European Youth cries out: Sustainable Development Goals ambitious, but lack focus on youth

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The member states of the United Nations have this week agreed on ambitious Sustainable Development Goals, but youth has been neglected in the adopted document.

The post-2015 outcome document was adopted on Monday after intense negotiations and plenary sessions at the UN headquarters in New York. The Heads of State and high-level representatives are expected to adopt this document, which will provide a new framework for sustainable development for the next 15 years, in September at the UN Summit.

The European Youth Forum welcomes the ambitious proposal, which is an agreement on a universal, interlinked agenda that applies to all countries and brings together the three pillars of sustainable development: economic, social and environmental. Its core aims – to eradicate hunger and extreme poverty, reduce inequality, achieve gender equality, improve water management and energy, and take urgent action to combat climate change should help to improve millions of lives – will help ensure the future of our planet for forthcoming generations.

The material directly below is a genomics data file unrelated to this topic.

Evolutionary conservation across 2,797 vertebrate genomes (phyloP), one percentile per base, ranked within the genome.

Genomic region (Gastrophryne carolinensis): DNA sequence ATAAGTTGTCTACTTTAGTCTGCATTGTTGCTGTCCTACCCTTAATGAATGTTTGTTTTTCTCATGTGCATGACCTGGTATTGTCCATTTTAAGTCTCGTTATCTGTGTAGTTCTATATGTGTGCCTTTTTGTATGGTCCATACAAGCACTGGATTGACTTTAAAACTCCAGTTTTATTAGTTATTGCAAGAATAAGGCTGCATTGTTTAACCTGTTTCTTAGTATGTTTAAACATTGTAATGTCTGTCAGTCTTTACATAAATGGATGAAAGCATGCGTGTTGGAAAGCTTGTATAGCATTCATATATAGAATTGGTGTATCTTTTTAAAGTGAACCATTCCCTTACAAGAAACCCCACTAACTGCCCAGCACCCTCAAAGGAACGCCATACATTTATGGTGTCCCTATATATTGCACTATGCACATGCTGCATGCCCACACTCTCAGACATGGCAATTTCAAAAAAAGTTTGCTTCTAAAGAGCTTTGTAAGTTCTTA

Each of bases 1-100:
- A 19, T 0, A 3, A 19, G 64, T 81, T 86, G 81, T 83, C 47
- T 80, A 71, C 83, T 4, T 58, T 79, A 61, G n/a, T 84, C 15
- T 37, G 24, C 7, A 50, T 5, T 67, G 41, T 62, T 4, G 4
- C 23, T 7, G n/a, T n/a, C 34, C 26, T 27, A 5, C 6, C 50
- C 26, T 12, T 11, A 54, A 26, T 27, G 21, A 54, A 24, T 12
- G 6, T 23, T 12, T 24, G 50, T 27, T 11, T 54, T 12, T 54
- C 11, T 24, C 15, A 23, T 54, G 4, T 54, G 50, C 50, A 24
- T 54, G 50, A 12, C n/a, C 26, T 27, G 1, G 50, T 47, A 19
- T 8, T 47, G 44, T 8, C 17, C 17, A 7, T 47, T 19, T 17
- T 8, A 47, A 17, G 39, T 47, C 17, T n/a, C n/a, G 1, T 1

It is disappointing, however, that the document does not prioritise young people and their rights. In fact, there is no clear reference to youth. Furthermore, member states failed to include very strong commitments for follow-up and review of the Sustainable Development Goals.

Whilst the Sustainable Development Goals outcome document should lead to significant improvements at national, regional and global level. There is still some work still to be done on the indicators framework and on pushing for implementation by Member States.

Joan Conca Domenech, Vice President of the European Youth Forum, comments:

With over half of the world’s population under the age of 30, now is the moment for world leaders to prioritise young people! Whilst we are pleased to see an ambitious universal development agenda, we call on UN Member States to prioritise youth in the final negotiations.

“The responsibility is now on world leaders; the success of the Sustainable Development Goals will depend on each and every country implementing them fully. We call on Member States to go beyond the simple adoption of the document and to make commitments for adequate support, resources, and attention to maintaining permanent, and self­organised spaces for the participation of young people within policy processes at all levels.”

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